Steer Clear of Your Next Eviction: A Guide for Rental Property Owners.

We are excited to share with you a free copy of Rent Perfect's new eBook, "Steer Clear of Your Next Eviction: A Guide for Rental Property Owners." David Pickron, President of Rent Perfect, shares over 20 years of knowledge in this book which is overflowing with great advice for landlords as well as seasoned and new investors. Learn some common mistakes made during the application process, costly red flags and money-saving tips to help you steer clear of your next eviction.


1. The Heading is at the very top right of the report. It contains the Credit Bureau's information. The Credit Agency, their address, their phone number, and the date the report was inquired upon.


2. The next section of the report is the applicant's personal information. This includes the Consumer's name, social security number, up to three different addresses, date of birth (if available), and telephone number (if available).

TIP: Check the addresses against those submitted in the rental application. Do they match? The addresses are located below the applicants Name with the most current address directly below the applicants name and chronologically listed from there. The employment and birth date information are located to the right of the applicant's addresses and above the summary score. Former addresses and employment information is inputted when a consumer applies for credit. Therefore it can or cannot be a definitive verification of the last three residences or jobs.


3. This section of the report is the applicant's employment information. This includes the company name, date hired (if available), income (if available), occupation (if available), and separation date (if available). TIP: Check the employment history against those submitted in the rental application Do they match? The employment history may not necessary have the most current information. Former addresses and employment information is inputted when a consumer applies for credit. Therefore it can or cannot be a definitive verification of the last three residences or jobs. ALWAYS LOOK UP THE EMPLOYER PHONE NUMBER. YOURSELF


4. Here is the overall summary of the applicant's credit history. This will tell you the total number of accounts the applicant has, accounts that are still currently active or negative or too new to be rated, accounts that are past due or paid off, person(s) that have inquired upon the applicant's credit history, accounts that are in collections or public records, total amount still owed, and a breakdown of the amount.


5. The score summary, Experian/FICO, is above the applicants credit and trade information and is the overall rating of the applicant's credit. Up to four factors are disclosed and are displayed in order based on their relative impact on the final score. Generally scores exceeding 625 are considered by banks as worthy of loans. The lowest scores are in the low 400's and the highest scores close to 850 (Very few). Scores between 600 and 700 are very common and considered very good. Most tenant applicants will fall between 550 and 650 credit scores. Scores below 575 are considered a risk, and usually warrant further documentation or higher security deposits if the landlord proceeds. (Note: No Hit means that the consumer has no credit history whatsoever and nobody has even inquired upon their credit history).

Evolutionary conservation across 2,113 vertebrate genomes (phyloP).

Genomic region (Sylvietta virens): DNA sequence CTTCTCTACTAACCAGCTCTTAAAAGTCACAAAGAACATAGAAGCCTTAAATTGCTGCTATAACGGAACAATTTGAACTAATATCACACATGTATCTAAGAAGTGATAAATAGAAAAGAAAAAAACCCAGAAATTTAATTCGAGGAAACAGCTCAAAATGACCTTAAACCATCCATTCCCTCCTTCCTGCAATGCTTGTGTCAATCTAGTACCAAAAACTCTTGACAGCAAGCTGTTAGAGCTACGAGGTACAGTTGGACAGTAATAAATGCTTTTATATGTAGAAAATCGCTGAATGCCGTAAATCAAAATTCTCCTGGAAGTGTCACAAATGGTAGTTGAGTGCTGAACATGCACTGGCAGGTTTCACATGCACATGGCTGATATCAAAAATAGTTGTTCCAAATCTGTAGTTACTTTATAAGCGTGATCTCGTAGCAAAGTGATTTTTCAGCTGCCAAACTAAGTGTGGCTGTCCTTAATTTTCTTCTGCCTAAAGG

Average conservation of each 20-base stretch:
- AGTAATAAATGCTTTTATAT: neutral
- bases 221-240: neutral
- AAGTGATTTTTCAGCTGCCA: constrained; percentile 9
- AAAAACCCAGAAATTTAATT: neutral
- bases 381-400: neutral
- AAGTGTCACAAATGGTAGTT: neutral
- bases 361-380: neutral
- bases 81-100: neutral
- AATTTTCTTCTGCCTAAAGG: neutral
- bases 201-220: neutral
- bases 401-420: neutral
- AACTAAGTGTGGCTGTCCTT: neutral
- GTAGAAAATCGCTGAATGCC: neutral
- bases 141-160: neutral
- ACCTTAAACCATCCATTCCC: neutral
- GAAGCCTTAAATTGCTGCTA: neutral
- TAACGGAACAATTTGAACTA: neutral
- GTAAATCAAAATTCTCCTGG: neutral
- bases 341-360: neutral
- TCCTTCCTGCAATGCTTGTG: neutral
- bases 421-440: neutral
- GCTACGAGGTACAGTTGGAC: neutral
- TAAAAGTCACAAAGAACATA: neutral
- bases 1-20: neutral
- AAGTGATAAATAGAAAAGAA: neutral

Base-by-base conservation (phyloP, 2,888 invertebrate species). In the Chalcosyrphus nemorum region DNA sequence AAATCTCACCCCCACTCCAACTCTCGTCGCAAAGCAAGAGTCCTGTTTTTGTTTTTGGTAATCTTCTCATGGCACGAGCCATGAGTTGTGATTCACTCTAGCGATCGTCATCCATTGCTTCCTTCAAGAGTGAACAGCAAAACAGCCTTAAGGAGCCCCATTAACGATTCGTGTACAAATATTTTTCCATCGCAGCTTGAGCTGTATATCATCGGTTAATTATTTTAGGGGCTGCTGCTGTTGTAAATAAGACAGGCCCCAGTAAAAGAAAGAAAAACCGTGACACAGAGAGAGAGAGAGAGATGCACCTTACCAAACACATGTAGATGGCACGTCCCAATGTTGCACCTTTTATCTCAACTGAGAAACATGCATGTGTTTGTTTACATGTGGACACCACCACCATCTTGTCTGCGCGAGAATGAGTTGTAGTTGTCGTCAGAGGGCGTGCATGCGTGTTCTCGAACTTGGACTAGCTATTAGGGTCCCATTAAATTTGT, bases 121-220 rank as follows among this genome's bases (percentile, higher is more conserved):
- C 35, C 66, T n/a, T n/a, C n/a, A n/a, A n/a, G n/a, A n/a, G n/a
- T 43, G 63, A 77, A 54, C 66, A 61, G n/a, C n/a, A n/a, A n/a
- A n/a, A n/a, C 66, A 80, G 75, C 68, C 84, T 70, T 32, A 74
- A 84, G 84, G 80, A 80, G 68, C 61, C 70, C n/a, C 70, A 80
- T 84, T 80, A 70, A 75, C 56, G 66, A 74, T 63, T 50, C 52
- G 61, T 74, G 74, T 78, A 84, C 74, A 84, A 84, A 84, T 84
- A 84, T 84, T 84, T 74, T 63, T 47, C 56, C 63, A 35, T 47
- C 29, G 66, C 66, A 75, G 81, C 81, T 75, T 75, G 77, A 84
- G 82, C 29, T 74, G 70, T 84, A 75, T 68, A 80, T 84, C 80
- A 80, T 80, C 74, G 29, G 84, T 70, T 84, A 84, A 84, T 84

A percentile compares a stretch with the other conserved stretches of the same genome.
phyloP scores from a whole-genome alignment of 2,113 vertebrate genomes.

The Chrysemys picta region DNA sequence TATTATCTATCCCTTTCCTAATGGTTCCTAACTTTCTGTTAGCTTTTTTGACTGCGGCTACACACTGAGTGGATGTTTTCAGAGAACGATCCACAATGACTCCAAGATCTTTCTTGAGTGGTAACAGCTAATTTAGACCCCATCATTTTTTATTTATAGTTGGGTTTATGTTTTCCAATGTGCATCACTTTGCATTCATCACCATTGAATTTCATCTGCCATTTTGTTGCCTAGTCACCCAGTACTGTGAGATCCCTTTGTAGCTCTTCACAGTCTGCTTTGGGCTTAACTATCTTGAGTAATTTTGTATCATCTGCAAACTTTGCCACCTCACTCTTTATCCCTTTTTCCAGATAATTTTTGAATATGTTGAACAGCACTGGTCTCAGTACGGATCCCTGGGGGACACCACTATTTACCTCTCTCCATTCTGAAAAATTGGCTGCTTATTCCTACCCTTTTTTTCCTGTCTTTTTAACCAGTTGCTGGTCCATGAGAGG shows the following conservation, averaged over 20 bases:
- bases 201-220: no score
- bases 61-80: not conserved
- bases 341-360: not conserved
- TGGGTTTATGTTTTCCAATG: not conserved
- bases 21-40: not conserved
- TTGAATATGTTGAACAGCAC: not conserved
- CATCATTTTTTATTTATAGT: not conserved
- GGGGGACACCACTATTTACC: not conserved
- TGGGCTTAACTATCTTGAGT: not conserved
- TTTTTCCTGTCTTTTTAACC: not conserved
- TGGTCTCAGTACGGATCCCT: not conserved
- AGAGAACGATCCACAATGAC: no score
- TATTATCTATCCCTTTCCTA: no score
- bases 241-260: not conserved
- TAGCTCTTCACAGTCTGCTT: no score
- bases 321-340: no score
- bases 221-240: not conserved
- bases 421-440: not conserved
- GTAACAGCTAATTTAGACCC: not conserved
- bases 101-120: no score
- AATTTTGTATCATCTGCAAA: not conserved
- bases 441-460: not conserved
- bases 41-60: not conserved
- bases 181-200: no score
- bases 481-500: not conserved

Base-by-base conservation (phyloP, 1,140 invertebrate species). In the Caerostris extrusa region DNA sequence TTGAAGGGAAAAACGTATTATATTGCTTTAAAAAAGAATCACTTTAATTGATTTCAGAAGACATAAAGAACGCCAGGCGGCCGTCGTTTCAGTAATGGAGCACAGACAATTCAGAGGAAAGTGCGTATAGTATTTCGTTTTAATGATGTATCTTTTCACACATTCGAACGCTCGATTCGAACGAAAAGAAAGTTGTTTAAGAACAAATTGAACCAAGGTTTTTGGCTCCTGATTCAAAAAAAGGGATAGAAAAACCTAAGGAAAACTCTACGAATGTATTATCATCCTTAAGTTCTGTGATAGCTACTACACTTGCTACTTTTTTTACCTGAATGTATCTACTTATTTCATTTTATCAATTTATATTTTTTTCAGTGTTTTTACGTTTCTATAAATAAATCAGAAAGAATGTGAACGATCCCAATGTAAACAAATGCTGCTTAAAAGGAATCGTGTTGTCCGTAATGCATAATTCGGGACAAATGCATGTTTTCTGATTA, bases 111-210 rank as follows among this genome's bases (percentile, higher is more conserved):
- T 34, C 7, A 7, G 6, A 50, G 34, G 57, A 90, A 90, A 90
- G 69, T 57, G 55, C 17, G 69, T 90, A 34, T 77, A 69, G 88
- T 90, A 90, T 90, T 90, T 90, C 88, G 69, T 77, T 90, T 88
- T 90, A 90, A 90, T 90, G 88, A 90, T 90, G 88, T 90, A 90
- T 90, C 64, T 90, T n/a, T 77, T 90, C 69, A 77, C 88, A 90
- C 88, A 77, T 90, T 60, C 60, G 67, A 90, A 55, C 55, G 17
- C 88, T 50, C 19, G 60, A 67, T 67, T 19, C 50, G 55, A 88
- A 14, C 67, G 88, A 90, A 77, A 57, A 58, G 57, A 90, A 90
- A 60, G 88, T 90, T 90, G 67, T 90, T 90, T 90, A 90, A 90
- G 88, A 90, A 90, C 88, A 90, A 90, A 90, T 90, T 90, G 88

6. Identifies consumer accounts that have been transferred to a professional debt-collecting firm. Collection information includes the name of the collection agency providing the information, collector's kind-of-business designators, and the consumer's account number with the collection agency. Also included is the date the amount was charged off by the original creditor, date the information was verified, the original dollar amount of collection, the balance owed as of date verified or closed, name of the original creditor, and an explanation of current account status as reported by the collection agency.


7. If there are any civil actions with dollar amounts awarded, they will appear below the score summary in a field named Public Records. Public Records information consists of bankruptcies, liens, and civil actions against a consumer. This information will include; the reporting account's name and number, original filing date with court, status date if status is satisfied, released, vacated, discharged or dismissed, amount and type of public record, certificate or docket number, and code describing the consumer's association to the public record item per the Equal Credit Opportunity Act. Also provided is the plaintiff name; liability and asset amounts for bankruptcies only, voluntary indicator for bankruptcies only.


8. Under the trade lines portion of the credit report, creditors report the amount of loans and credit cards with payment histories. The name of the creditor is in the left column, the credit amount information in the center column, and the payment history is in the right column.


9. On the far right hand side of the report is the consumer payment history for the past 24 months. These codes reflect the monthly status of an account and are displayed for balance reporting loans. Collections and charge-offs are not graded. These codes stand for:


10. This portion of the report is named inquiries. This is a list of companies that have inquired about the applicant's credit, usually for the purpose of extending new or additional credit. Numerous inquiries lower the applicant's summary score by about two points per inquiry.


11. The last portion of the report is for warning messages. This is a list of messages that are about the applicant's credit, social security number, name, and/or address.